Sand Vs. ConcreteQ: How about using sand or pea stone instead of concrete for a radiant thin-slab installation?
Answer: This question has come up on several occasions. The person asking it usually is thinking there must be a simpler way of making a radiant thin-slab compared to pouring concrete or gypsum underlayment.
The usual proposed concept is to install wooden 2x2 sleepers spaced 16 inches apart, staple the tubing down to the subfloor between them, then fill in the space with sand or pea stone.
Sounds simple enough, doesn't it? Just dump the loose aggregate on the floor, rake it around a bit, then drag a plank over the sleepers to level it off.
Unfortunately, this type of installation is likely to be problematic for a number of reasons. First, dry sand has a much lower conductivity than either concrete or poured gypsum underlayment. According to the sources I referenced, dry sand has about 1/6 the thermal conductivity of cured concrete. When I ran these numbers through a thermal simulation, it predicted the output of the “sand slab” floor to be about 43 percent of the concrete thin-slab with all other factors equal. That's a major case of thermal constipation where the heat simply can't transfer away from the tube at a reasonable rate.
Secondly, I can't imagine trying to keep the sand or pea stone off the top of the sleepers as the cover sheet or wood flooring is installed. Every time you put your foot down, some of the sand or stone would move around.
Finally, in a short time the loose aggregate would settle, leaving an air gap under the materials installed above it. This adds even more thermal resistance to the picture.
Every installation that I've heard about where this approach has been tried has not resulted in satisfactory performance.
Do yourself a favor: Play all you want with the sand at the beach or in your kids sandbox, but when it comes to radiant floors, stick with proven slab materials such as concrete and gypsum underlayments.
Magic NumberQ: Should I use a three-way or four-way motorized mixing valve for a radiant floor application?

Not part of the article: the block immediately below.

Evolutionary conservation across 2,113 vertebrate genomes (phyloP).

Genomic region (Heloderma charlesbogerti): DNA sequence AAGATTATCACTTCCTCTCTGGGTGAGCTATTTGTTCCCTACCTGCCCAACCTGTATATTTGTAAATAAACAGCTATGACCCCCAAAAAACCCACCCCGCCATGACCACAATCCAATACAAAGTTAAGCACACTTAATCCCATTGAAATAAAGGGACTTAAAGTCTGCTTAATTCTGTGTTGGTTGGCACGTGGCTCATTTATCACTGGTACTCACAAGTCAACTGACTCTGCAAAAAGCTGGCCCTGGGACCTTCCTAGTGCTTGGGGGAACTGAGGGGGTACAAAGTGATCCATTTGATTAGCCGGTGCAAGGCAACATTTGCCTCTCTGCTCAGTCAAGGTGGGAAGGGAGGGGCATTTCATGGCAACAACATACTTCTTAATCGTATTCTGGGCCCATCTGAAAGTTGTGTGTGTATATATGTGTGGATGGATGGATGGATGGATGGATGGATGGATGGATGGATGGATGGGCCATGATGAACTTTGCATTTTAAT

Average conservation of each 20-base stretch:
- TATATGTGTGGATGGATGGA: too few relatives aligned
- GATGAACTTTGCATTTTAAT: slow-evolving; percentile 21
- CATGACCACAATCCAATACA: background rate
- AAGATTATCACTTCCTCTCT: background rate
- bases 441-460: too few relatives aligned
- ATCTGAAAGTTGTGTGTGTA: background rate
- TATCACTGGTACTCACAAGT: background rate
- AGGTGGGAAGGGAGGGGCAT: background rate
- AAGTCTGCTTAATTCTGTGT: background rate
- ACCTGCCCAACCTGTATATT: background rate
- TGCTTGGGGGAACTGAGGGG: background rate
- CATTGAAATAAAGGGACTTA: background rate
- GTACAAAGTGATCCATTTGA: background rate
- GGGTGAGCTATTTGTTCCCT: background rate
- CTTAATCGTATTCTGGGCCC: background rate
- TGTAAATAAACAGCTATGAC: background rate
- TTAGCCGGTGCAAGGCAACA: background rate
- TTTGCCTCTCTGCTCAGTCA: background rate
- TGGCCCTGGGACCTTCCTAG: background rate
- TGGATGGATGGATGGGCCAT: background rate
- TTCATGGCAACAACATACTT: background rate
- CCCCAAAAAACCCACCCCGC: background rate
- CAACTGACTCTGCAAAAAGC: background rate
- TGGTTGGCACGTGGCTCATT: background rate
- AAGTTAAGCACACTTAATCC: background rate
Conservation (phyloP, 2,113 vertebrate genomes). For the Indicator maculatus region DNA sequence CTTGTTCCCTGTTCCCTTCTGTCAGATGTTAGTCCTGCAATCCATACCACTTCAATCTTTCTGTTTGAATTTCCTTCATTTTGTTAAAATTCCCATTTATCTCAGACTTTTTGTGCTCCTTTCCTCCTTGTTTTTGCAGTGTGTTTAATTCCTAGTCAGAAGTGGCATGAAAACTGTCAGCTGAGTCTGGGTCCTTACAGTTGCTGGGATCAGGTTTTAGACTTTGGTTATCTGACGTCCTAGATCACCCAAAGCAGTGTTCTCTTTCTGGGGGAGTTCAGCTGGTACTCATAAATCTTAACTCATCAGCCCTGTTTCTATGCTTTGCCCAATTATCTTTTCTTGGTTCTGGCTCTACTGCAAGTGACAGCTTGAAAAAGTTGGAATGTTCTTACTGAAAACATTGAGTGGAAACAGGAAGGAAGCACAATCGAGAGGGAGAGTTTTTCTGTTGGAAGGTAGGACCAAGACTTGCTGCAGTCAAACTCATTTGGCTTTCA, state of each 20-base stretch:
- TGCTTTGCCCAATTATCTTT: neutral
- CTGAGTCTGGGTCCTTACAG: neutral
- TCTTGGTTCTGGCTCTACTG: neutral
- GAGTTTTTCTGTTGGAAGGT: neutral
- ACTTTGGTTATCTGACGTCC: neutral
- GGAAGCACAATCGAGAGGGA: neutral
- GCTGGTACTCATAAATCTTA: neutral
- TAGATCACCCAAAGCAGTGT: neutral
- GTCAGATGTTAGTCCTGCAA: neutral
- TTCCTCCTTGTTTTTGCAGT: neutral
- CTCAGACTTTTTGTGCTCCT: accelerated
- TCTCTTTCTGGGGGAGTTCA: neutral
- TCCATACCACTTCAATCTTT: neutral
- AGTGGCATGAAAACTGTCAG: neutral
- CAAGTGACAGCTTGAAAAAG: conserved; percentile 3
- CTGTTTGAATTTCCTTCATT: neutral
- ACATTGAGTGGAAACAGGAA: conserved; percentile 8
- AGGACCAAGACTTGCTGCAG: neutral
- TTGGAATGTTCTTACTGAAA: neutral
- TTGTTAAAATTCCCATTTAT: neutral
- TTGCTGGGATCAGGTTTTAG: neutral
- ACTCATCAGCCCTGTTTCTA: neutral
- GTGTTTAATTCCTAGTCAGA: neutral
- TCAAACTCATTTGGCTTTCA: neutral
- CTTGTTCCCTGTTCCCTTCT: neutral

Answer: When properly piped and controlled, either one can do the job of providing the proper supply water temperature as well as protecting a conventional boiler from sustained flue gas condensation.
The three-way valve only creates one mixing point, and this point is used to prepare the supply water temperature. Protecting a conventional boiler from flue gas condensation requires a second mixing point. This is where the cool return water from the floor circuits is mixed with hot “bypass” water from the boiler. For the system shown in Figure 1, this mixing takes place within the primary loop tee labeled (B). For both mixing points to operate properly, there must be two circulators in the system.
This two-circulator arrangement is not always required if a four-way motorized mixing valve is used. In systems where the head loss of the boiler is very low and the four-way mixing valve is located close to the boiler, a boiler circulator is not necessary, as shown in Figure 2.
Flow through the low head loss boiler circuit is created by the pressure drop and momentum exchange within the four-way valve. This arrangement, although common in European systems, is often overlooked in North American systems.
A warning is appropriate: When using low-mass boilers or boilers with significant head loss, a boiler circulator should always be used in conjunction with a four-way valve. The suggested piping is shown in Figure 3.